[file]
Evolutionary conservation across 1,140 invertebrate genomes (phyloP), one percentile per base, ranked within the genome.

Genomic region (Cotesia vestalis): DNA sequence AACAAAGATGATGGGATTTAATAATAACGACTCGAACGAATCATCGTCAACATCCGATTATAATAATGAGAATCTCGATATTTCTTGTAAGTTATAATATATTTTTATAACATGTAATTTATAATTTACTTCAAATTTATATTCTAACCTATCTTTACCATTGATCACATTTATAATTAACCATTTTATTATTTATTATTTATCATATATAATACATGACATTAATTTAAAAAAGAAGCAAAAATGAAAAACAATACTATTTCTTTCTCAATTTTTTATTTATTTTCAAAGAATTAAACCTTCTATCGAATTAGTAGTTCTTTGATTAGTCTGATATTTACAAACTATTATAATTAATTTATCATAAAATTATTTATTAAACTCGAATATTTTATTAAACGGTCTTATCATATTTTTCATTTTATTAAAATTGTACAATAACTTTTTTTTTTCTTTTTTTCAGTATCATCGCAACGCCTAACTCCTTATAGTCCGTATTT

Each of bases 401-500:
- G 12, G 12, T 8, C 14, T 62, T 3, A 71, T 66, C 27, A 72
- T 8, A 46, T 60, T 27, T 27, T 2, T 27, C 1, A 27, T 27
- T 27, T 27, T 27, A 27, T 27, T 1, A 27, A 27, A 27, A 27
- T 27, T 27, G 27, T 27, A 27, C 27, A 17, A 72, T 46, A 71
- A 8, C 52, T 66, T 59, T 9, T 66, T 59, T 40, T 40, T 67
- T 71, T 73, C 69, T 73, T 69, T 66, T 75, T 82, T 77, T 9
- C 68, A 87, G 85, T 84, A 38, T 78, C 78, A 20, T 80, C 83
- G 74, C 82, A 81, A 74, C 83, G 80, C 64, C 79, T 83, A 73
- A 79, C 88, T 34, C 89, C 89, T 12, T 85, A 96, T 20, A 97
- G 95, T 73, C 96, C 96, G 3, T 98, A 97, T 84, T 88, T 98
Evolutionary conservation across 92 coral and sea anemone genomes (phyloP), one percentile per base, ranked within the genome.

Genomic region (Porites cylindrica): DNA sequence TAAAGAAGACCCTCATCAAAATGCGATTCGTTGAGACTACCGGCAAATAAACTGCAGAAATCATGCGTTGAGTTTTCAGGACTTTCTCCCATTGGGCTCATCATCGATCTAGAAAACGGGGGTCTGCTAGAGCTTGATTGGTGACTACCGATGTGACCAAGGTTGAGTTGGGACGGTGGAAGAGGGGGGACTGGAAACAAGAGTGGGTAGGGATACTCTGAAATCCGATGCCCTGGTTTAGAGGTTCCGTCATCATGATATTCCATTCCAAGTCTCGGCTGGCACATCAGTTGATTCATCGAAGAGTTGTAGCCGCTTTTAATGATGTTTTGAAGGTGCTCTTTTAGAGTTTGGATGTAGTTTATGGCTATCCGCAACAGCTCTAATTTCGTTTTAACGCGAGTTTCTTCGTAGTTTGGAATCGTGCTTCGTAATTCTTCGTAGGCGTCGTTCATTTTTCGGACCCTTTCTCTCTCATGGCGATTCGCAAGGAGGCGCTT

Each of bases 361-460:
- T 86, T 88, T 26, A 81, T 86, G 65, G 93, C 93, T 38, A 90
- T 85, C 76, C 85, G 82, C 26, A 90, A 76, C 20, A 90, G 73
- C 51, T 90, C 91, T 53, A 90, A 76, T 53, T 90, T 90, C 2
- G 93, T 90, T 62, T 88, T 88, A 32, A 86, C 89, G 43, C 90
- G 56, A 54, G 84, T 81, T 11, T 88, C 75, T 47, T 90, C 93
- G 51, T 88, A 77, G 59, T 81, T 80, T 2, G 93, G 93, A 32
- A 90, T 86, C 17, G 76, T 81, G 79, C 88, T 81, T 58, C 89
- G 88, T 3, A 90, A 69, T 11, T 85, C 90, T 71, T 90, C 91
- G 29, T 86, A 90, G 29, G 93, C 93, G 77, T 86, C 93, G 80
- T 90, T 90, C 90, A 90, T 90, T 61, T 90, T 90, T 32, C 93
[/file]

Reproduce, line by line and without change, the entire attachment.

Evolutionary conservation across 1,140 invertebrate genomes (phyloP), one percentile per base, ranked within the genome.

Genomic region (Cotesia vestalis): DNA sequence AACAAAGATGATGGGATTTAATAATAACGACTCGAACGAATCATCGTCAACATCCGATTATAATAATGAGAATCTCGATATTTCTTGTAAGTTATAATATATTTTTATAACATGTAATTTATAATTTACTTCAAATTTATATTCTAACCTATCTTTACCATTGATCACATTTATAATTAACCATTTTATTATTTATTATTTATCATATATAATACATGACATTAATTTAAAAAAGAAGCAAAAATGAAAAACAATACTATTTCTTTCTCAATTTTTTATTTATTTTCAAAGAATTAAACCTTCTATCGAATTAGTAGTTCTTTGATTAGTCTGATATTTACAAACTATTATAATTAATTTATCATAAAATTATTTATTAAACTCGAATATTTTATTAAACGGTCTTATCATATTTTTCATTTTATTAAAATTGTACAATAACTTTTTTTTTTCTTTTTTTCAGTATCATCGCAACGCCTAACTCCTTATAGTCCGTATTT

Each of bases 401-500:
- G 12, G 12, T 8, C 14, T 62, T 3, A 71, T 66, C 27, A 72
- T 8, A 46, T 60, T 27, T 27, T 2, T 27, C 1, A 27, T 27
- T 27, T 27, T 27, A 27, T 27, T 1, A 27, A 27, A 27, A 27
- T 27, T 27, G 27, T 27, A 27, C 27, A 17, A 72, T 46, A 71
- A 8, C 52, T 66, T 59, T 9, T 66, T 59, T 40, T 40, T 67
- T 71, T 73, C 69, T 73, T 69, T 66, T 75, T 82, T 77, T 9
- C 68, A 87, G 85, T 84, A 38, T 78, C 78, A 20, T 80, C 83
- G 74, C 82, A 81, A 74, C 83, G 80, C 64, C 79, T 83, A 73
- A 79, C 88, T 34, C 89, C 89, T 12, T 85, A 96, T 20, A 97
- G 95, T 73, C 96, C 96, G 3, T 98, A 97, T 84, T 88, T 98
Evolutionary conservation across 92 coral and sea anemone genomes (phyloP), one percentile per base, ranked within the genome.

Genomic region (Porites cylindrica): DNA sequence TAAAGAAGACCCTCATCAAAATGCGATTCGTTGAGACTACCGGCAAATAAACTGCAGAAATCATGCGTTGAGTTTTCAGGACTTTCTCCCATTGGGCTCATCATCGATCTAGAAAACGGGGGTCTGCTAGAGCTTGATTGGTGACTACCGATGTGACCAAGGTTGAGTTGGGACGGTGGAAGAGGGGGGACTGGAAACAAGAGTGGGTAGGGATACTCTGAAATCCGATGCCCTGGTTTAGAGGTTCCGTCATCATGATATTCCATTCCAAGTCTCGGCTGGCACATCAGTTGATTCATCGAAGAGTTGTAGCCGCTTTTAATGATGTTTTGAAGGTGCTCTTTTAGAGTTTGGATGTAGTTTATGGCTATCCGCAACAGCTCTAATTTCGTTTTAACGCGAGTTTCTTCGTAGTTTGGAATCGTGCTTCGTAATTCTTCGTAGGCGTCGTTCATTTTTCGGACCCTTTCTCTCTCATGGCGATTCGCAAGGAGGCGCTT

Each of bases 361-460:
- T 86, T 88, T 26, A 81, T 86, G 65, G 93, C 93, T 38, A 90
- T 85, C 76, C 85, G 82, C 26, A 90, A 76, C 20, A 90, G 73
- C 51, T 90, C 91, T 53, A 90, A 76, T 53, T 90, T 90, C 2
- G 93, T 90, T 62, T 88, T 88, A 32, A 86, C 89, G 43, C 90
- G 56, A 54, G 84, T 81, T 11, T 88, C 75, T 47, T 90, C 93
- G 51, T 88, A 77, G 59, T 81, T 80, T 2, G 93, G 93, A 32
- A 90, T 86, C 17, G 76, T 81, G 79, C 88, T 81, T 58, C 89
- G 88, T 3, A 90, A 69, T 11, T 85, C 90, T 71, T 90, C 91
- G 29, T 86, A 90, G 29, G 93, C 93, G 77, T 86, C 93, G 80
- T 90, T 90, C 90, A 90, T 90, T 61, T 90, T 90, T 32, C 93